Book Title: Art of Living Called Jainism
Author(s): S P Jain
Publisher: Z_Vijyanandsuri_Swargarohan_Shatabdi_Granth_012023.pdf
Catalog link:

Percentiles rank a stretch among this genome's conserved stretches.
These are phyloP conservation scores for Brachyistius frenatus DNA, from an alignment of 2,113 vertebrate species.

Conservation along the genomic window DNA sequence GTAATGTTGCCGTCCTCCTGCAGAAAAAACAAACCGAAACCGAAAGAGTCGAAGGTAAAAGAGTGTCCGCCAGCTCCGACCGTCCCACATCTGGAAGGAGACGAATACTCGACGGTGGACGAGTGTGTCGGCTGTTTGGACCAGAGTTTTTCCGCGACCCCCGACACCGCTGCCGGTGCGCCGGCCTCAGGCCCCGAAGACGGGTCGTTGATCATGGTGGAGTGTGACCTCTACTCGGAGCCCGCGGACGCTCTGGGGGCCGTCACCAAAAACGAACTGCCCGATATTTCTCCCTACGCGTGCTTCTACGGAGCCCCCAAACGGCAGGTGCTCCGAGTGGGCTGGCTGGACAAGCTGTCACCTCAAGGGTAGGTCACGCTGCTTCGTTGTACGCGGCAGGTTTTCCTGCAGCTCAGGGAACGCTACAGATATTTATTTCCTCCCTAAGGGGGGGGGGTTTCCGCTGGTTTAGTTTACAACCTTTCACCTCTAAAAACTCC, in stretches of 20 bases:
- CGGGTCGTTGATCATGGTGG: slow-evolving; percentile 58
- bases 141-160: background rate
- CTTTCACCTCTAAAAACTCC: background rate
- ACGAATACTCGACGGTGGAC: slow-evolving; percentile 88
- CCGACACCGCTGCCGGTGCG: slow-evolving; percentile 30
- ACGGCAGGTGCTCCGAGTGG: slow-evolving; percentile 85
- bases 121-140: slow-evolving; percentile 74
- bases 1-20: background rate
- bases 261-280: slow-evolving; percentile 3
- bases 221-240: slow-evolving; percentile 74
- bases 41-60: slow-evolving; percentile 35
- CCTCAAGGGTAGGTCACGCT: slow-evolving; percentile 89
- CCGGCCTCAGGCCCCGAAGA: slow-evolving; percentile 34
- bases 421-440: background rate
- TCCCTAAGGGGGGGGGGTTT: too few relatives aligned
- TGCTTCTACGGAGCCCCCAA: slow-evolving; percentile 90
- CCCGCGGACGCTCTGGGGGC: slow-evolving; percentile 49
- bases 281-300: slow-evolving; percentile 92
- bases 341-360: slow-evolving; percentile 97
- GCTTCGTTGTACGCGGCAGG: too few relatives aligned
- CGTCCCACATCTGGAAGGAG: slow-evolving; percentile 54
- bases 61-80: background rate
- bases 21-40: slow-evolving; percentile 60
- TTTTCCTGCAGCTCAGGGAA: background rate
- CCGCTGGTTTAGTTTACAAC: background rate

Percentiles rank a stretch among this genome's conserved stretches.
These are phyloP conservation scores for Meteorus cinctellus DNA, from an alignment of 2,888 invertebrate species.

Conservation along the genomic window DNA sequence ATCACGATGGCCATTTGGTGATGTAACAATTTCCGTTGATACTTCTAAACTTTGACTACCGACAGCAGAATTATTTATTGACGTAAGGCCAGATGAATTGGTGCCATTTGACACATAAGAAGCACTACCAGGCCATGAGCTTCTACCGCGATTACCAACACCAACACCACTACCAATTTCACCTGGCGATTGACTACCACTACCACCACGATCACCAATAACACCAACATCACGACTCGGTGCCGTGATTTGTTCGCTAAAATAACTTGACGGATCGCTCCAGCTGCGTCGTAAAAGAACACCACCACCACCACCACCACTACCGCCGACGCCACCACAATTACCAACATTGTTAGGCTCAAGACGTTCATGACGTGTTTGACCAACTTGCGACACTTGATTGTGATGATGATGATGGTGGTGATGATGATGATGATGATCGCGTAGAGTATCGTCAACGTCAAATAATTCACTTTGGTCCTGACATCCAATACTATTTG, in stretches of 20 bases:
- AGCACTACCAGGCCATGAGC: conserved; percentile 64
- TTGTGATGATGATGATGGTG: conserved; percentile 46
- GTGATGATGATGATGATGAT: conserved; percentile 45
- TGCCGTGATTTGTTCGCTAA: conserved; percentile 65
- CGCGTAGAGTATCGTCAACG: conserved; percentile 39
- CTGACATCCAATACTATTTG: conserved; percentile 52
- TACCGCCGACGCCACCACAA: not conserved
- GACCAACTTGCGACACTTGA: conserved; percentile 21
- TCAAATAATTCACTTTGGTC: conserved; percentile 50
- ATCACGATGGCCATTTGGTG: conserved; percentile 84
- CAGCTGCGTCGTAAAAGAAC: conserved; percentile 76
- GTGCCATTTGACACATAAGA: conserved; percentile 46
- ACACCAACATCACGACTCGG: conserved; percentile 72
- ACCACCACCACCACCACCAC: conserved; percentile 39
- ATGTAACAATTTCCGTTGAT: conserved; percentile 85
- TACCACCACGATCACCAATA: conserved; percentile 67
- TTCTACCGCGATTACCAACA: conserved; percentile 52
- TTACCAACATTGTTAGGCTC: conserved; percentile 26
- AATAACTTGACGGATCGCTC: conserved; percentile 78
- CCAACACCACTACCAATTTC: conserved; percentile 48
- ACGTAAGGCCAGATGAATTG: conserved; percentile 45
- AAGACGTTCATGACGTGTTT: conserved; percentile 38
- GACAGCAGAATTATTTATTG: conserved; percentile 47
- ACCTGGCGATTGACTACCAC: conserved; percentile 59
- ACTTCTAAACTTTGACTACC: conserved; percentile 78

Page #1 -------------------------------------------------------------------------- ________________ THE ART OF LIVING CALLED JAINISM O S.P. Jain Although like every religion, Jainism too talks about the other world, the heaven and hell, transmigration of soul resulting in innumerable cycles of birth and death into different species, and ultimately the attainment of emanicipation, the stage from whose bourne no traveller ever returns, yet its study would show that it is indeed concerned with the world in which we live and lays stress on what may well be called the art of living. Non-Violence as the cardinal principle: Jainism proclaims 'Ahimsa Parmodharma i.e. Non violence is the greatest religion. When we talk of non-violence, naturally it pre-supposes the existence of a society where non violence is to be practised. It cannot obviously be meant for a solitary life like that of Robinson Crusoe. So when it says that non violence is the greatest religion, clearly it takes into account the world where we live along with others and sets before us a norm of behaviour. Jainism proclaims that non-violence is the real thing and all other qualities of human behaviour like truth, non-possession, non- stealing, observance of celibacy etc. are meant for the up- holding of that one cardinal principle of Non-violence, just as there is a hedge for the protection of a central plant in a farm. Indeed this principle is not confined to a particular country or state. It 152 Shri Vijyanand Suri Swargarohan Shatabdi Granth Page #2 -------------------------------------------------------------------------- ________________ knows no boundaries of geography, language, caste, creed or colour. It embraces the whole world into its domain. Not only the human life, it covers even the animal and plant life into its fold. Such a vast notion of non-violenc is given by Jainism. Finer naunces of Non-violence: Many people would think that non violence refers to a physical act, where one is prevented from taking up arms against a sea of troubles. True it lays emphasis on the bodily activity and lays taboo on violence, but it does not remain only upto that. Non violence is extended to speech and even thinking. It means that if one thinks in mind that he wishes to hurt somebody, although he neither speaks nor acts, nontheless he has committed an act of violence, which is considered as much sinful as if he has really hurt somebody physically and is therefore liable to as much punishment as if he has committed the final act. So naturally the stress is on a clean and pure mind devoid of all evil thinking. This is an answer to those who consider non violence as a negative quality, although even as a negative quality it has a great importance in the world torn by strife and conflict at every step, where "ignorant armies clash by night". As E.M. Forster says that non-violence is the first step of behaviour. 'How can I love my neighbour who has smashed my window pans by throwing a stone?' he asks. He concludes that the universal love may be a very great virtue in itself, but for all practical purposes, it is tolerance i.e. non violence, which enables us to live in peace in this world. But as has been discussed, non-violence is a positive state of mind, made pure by rooting out passion of attachment and antagonism, which in Jain terminology are known as absence of rag' and 'dwesh'. Only when one is free from the slightest trace of passion can one attain emanicipation called 'Kewalya Jnan'. It may be added here that in the beginning, Jainism was known as 'Nigganth' i.e. without any burden of possession, but later on it was thought that absence of possession only did not make for salvation. So long as the mind was not clean and pure, nobody could hope to attain salvation. So purging of all kinds of passion 'calm of mind' was Jainsim. What a concept of the art of living in the world! All souls are equal: The outward and inward behaviour of non violence is guided by the thought that all living beings are equal inasmuch as they all possess soul. All souls are equal. The apparant differences that we come across into this world are due to the deeds committed by beings The Art Of Living Called Jainism 153 Page #3 -------------------------------------------------------------------------- ________________ in different births. Shorn of all impure deeds, all souls shine into pristine glory. As such when all living beings are equal we must have a sense of respect for all of them and give credence to their views, for no one can claim that he is the sole repository of truth, which has many facets. If a person has seen or experienced only a part of truth or a facet of truth, he cannot say that he has understood the whole truth. So Jain philosophy is based on the fact of equality and respect for others. In Jain terminology, this is known as Anekantwad. In fact it can be termed as a great effort at comprehension and synthesis. Catholicity of approach: In keeping with its philosophy, and in consideration of bigotry prevalent in the world, Jainism has blazed a new trail even in its highest prayer called 'Navkar Mantra'. In this prayer, there is no invocation of gods, there is no personality cult; there is only the worship of good qualities. Whosoever possesses them must be paid homage irrespective of the fact whether he is a Jain or Non-Jain. Jainism clearly proclaims that there are emanicipated souls who did not have the label of Jainism on them. In fact if a person is clean and pure of mind and in this field has achieved the highest eminence, he is 'Siddha' i.e. he possesses the qualities of godhood and is therefore to be worshipped. Thus Jainism presents an example of broad-mindedness so rarely to be found in the religions of the world. Perhaps on account of this broadmindedness, Jainism could manage to survive in India whereas Buddhism, similar to Jainism in many respects, was completely rooted out of its land of birth. This charitable frame of mind can also be observed in Jain libraries called, "Granth Bhandars' where books belonging to other religions and even secular books are to be found rubbing shoulders with the books on Jainism. And these books have been helpful in reconstructing the history of India and providing the much needed missing links. Emphasis on right knowledge and right conduct: In accordance with the emphasis it lays on behaviour in this world, Jainism believes that God is but perfected human being. It says that every living being has in it the potential of attainment of godhood one day. In this there is no preference or prejudice, no difference of caste, creed or colour, country or sex, nobility or poverty, high and low. The only condition for attainment of godhood is that one should be completely free of impure mind, which can 154 Shri Vijyanand Suri Swargarohan Shatabdi Granth Page #4 -------------------------------------------------------------------------- ________________ be gradually cultivated by disciplining the mind by having true faith, true knowledge and true conduct. One may start as 'Bahiratma' i.e. person given to enjoyment of worldly and sensual pleasures, and not caring for spiritual life. But slowly, he would know the difference between worldly joys which are momentary and abiding inward happiness. The moment he becomes conscious of this difference and starts meditating on it, he becomes 'Antaratma' i.e. one given to thinking of the reality, which would lead him to know that soul is the real thing, and poverty and riches health and illness, joy and misery, etc. are the result of 'karmic matter' attaching to the soul. The moment this 'karmic matter' is removed by self discipline, the soul will become Perfection Incarnate, which state is known as 'Parmatma' i.e. godhood. Thus this salvation can be achieved not by blessings and boons showered by divine powers, but by strict self effort born of right knowledge and right conduct combinedly. There is an elaborate discussion on how the soul can progress in fourteen different stages. One who has attained, say the 8th stage or step can fall down to the first step if he does not remain ever vigilant in his behaviour which essentially emanates from the mind. Thus with so much stress on one's behaviour, will it be too much to say that Jainism is a guide to the art of living. Strict norms of conduct : The followers of Jainism have been organized into four sections consisting of 1) monks, 2) nuns, 3) laymen and 4) lay women. In Jain terminology, they are called Sadhu, Sadhvi, Shravik and Shravika. All combined are known as 'Chaturdik Sangh i.e. fourfold organiation, which is considered soverign in religious matters. No one section can dictate to the other, and if one section goes astray the others can correct it. In other words, there is no system of priesthood, in which there can be and is exploitation of the lay men for vested interests. In Jainism, if a monk goes astray, he is declared 'bhrasht' or fallen down and is ostracised. Elaborate rules have been prescribed for two main sections, and non observance of those rules renders one liable to earn the epithet of 'bhrasht'. Of course, the rules laid down for the monks and nuns are much more rigorous than those prescribed for laymen and on account of greater discipline of body and mind, they are given greater respect. A study of these rules demonstrates that it is expected of laity to lead a life which assures peace to one and all in society. The guiding principle underlying all these rules is the spirit of non violence. A glance at The Art Of Living Called Jainism 155 Page #5 -------------------------------------------------------------------------- ________________ the rules will show that they set an ideal norm of human behaviour. For example, it is expected of a layman to make and observe vows of acquiring spiritual knowledge, render service to the virtuous, behave in a simple and clean manner, give veneration to the spiritual teachers, not amass too much money and whatever money is earned for leading comfortable life should be earned by just means, should study the nature and cause of transmigration of souls and desist from leading a sinful and sensual life, should not indulge in a job involving cruelty, must have an alert mind and not blindly follow another, should lead a virtuous life as laid down in the scriptures, be generous and charitable, observe penance for the sake of disciplining the mind and must curb the tendency of the world being too much with him. All these guiding rules in brief lay stress on knowing oneself and not get absorbed in the worldly matters. This is the way of renunciation, it is true, but it is this way of giving rather than grabbing that can lead to a life of harmony and peace in the world. Similarly elaborate rules have been prescribed for the monks, which are stricter, meant to enforce non violence in the highest possible manner. These rules have many sub rules, and in one virtue of 'sheel", there are as many as 18000 norms laid down to be observed by different categories of followers. Spirituality: In brief there is no area of human behaviour which has been left untoucned. True the goal of all discipline has been described as 'Atma kalyan' i.e. emanicipation of the soul from the wordly bondage, but the implications of observance of the discipline is peace and harmony in the world, the origin and end of which we are unaware, and is shrouded in mystery. And therefore, for making it a livable place, all that we can do is to ensure that there is no misery and pain. After all who can prove the existence of hell and heaven. So let us endeavour to make this very world inhabited by such people who are given to spiritual life. Jainism thus can more aptly be described as 'A Guide to the Art of Living'. 156. Shri Vijyanand Suri Swargarohan Shatabdi Granth